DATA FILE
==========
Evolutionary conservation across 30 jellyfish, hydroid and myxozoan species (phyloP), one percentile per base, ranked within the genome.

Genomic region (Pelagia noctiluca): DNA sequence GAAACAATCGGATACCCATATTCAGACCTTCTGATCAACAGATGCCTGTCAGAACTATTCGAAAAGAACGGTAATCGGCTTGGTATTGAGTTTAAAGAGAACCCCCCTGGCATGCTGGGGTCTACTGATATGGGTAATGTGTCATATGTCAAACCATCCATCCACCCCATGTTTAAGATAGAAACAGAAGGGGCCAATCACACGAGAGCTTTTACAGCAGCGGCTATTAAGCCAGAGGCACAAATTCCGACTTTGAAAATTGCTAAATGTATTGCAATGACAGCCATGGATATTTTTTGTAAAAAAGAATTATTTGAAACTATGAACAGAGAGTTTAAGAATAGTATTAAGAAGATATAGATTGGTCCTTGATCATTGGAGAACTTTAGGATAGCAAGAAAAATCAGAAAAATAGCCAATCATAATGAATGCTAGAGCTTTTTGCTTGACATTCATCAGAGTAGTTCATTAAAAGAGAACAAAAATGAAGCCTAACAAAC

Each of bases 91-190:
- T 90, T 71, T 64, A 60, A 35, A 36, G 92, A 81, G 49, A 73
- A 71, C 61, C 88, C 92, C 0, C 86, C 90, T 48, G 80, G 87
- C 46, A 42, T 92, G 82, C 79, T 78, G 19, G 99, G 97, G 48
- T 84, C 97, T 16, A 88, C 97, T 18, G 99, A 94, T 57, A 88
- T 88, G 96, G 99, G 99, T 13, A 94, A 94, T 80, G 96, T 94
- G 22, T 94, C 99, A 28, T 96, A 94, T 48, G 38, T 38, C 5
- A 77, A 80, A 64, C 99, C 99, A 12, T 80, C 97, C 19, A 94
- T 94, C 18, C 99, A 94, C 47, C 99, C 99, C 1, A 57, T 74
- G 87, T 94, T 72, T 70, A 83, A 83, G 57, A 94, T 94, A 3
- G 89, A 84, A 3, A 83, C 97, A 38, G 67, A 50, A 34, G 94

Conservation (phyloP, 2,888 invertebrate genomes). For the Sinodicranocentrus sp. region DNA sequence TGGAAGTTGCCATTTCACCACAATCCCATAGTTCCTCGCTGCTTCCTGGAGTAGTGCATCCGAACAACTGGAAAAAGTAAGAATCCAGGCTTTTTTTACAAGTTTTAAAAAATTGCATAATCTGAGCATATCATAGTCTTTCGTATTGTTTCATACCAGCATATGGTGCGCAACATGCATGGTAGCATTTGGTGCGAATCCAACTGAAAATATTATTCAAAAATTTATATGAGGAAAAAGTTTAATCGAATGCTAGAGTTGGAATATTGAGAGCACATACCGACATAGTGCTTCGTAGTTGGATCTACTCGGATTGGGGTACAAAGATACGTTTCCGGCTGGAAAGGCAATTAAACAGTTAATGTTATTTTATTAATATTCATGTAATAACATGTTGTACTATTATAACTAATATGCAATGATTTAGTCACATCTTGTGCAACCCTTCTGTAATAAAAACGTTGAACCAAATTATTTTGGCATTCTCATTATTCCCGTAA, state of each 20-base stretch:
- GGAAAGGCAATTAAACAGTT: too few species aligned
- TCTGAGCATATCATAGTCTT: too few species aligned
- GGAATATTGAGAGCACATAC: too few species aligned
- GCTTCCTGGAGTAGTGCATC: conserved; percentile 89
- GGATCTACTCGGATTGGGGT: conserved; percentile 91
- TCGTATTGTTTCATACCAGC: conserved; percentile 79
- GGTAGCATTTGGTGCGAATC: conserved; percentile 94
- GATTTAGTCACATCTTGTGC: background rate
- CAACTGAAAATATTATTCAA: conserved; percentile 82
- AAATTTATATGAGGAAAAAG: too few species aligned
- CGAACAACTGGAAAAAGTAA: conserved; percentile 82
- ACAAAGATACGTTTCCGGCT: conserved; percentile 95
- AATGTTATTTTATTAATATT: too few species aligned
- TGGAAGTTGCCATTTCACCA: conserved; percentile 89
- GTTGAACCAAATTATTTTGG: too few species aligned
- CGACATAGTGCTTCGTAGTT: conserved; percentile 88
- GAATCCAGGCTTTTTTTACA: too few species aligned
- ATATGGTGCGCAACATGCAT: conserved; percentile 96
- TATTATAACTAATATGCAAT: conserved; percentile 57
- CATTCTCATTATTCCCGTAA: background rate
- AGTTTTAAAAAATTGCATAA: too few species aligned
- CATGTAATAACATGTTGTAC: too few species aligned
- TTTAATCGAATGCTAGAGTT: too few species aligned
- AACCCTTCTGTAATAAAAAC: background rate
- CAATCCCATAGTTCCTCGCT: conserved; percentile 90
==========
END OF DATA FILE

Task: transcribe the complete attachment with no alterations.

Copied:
Evolutionary conservation across 30 jellyfish, hydroid and myxozoan species (phyloP), one percentile per base, ranked within the genome.

Genomic region (Pelagia noctiluca): DNA sequence GAAACAATCGGATACCCATATTCAGACCTTCTGATCAACAGATGCCTGTCAGAACTATTCGAAAAGAACGGTAATCGGCTTGGTATTGAGTTTAAAGAGAACCCCCCTGGCATGCTGGGGTCTACTGATATGGGTAATGTGTCATATGTCAAACCATCCATCCACCCCATGTTTAAGATAGAAACAGAAGGGGCCAATCACACGAGAGCTTTTACAGCAGCGGCTATTAAGCCAGAGGCACAAATTCCGACTTTGAAAATTGCTAAATGTATTGCAATGACAGCCATGGATATTTTTTGTAAAAAAGAATTATTTGAAACTATGAACAGAGAGTTTAAGAATAGTATTAAGAAGATATAGATTGGTCCTTGATCATTGGAGAACTTTAGGATAGCAAGAAAAATCAGAAAAATAGCCAATCATAATGAATGCTAGAGCTTTTTGCTTGACATTCATCAGAGTAGTTCATTAAAAGAGAACAAAAATGAAGCCTAACAAAC

Each of bases 91-190:
- T 90, T 71, T 64, A 60, A 35, A 36, G 92, A 81, G 49, A 73
- A 71, C 61, C 88, C 92, C 0, C 86, C 90, T 48, G 80, G 87
- C 46, A 42, T 92, G 82, C 79, T 78, G 19, G 99, G 97, G 48
- T 84, C 97, T 16, A 88, C 97, T 18, G 99, A 94, T 57, A 88
- T 88, G 96, G 99, G 99, T 13, A 94, A 94, T 80, G 96, T 94
- G 22, T 94, C 99, A 28, T 96, A 94, T 48, G 38, T 38, C 5
- A 77, A 80, A 64, C 99, C 99, A 12, T 80, C 97, C 19, A 94
- T 94, C 18, C 99, A 94, C 47, C 99, C 99, C 1, A 57, T 74
- G 87, T 94, T 72, T 70, A 83, A 83, G 57, A 94, T 94, A 3
- G 89, A 84, A 3, A 83, C 97, A 38, G 67, A 50, A 34, G 94

Conservation (phyloP, 2,888 invertebrate genomes). For the Sinodicranocentrus sp. region DNA sequence TGGAAGTTGCCATTTCACCACAATCCCATAGTTCCTCGCTGCTTCCTGGAGTAGTGCATCCGAACAACTGGAAAAAGTAAGAATCCAGGCTTTTTTTACAAGTTTTAAAAAATTGCATAATCTGAGCATATCATAGTCTTTCGTATTGTTTCATACCAGCATATGGTGCGCAACATGCATGGTAGCATTTGGTGCGAATCCAACTGAAAATATTATTCAAAAATTTATATGAGGAAAAAGTTTAATCGAATGCTAGAGTTGGAATATTGAGAGCACATACCGACATAGTGCTTCGTAGTTGGATCTACTCGGATTGGGGTACAAAGATACGTTTCCGGCTGGAAAGGCAATTAAACAGTTAATGTTATTTTATTAATATTCATGTAATAACATGTTGTACTATTATAACTAATATGCAATGATTTAGTCACATCTTGTGCAACCCTTCTGTAATAAAAACGTTGAACCAAATTATTTTGGCATTCTCATTATTCCCGTAA, state of each 20-base stretch:
- GGAAAGGCAATTAAACAGTT: too few species aligned
- TCTGAGCATATCATAGTCTT: too few species aligned
- GGAATATTGAGAGCACATAC: too few species aligned
- GCTTCCTGGAGTAGTGCATC: conserved; percentile 89
- GGATCTACTCGGATTGGGGT: conserved; percentile 91
- TCGTATTGTTTCATACCAGC: conserved; percentile 79
- GGTAGCATTTGGTGCGAATC: conserved; percentile 94
- GATTTAGTCACATCTTGTGC: background rate
- CAACTGAAAATATTATTCAA: conserved; percentile 82
- AAATTTATATGAGGAAAAAG: too few species aligned
- CGAACAACTGGAAAAAGTAA: conserved; percentile 82
- ACAAAGATACGTTTCCGGCT: conserved; percentile 95
- AATGTTATTTTATTAATATT: too few species aligned
- TGGAAGTTGCCATTTCACCA: conserved; percentile 89
- GTTGAACCAAATTATTTTGG: too few species aligned
- CGACATAGTGCTTCGTAGTT: conserved; percentile 88
- GAATCCAGGCTTTTTTTACA: too few species aligned
- ATATGGTGCGCAACATGCAT: conserved; percentile 96
- TATTATAACTAATATGCAAT: conserved; percentile 57
- CATTCTCATTATTCCCGTAA: background rate
- AGTTTTAAAAAATTGCATAA: too few species aligned
- CATGTAATAACATGTTGTAC: too few species aligned
- TTTAATCGAATGCTAGAGTT: too few species aligned
- AACCCTTCTGTAATAAAAAC: background rate
- CAATCCCATAGTTCCTCGCT: conserved; percentile 90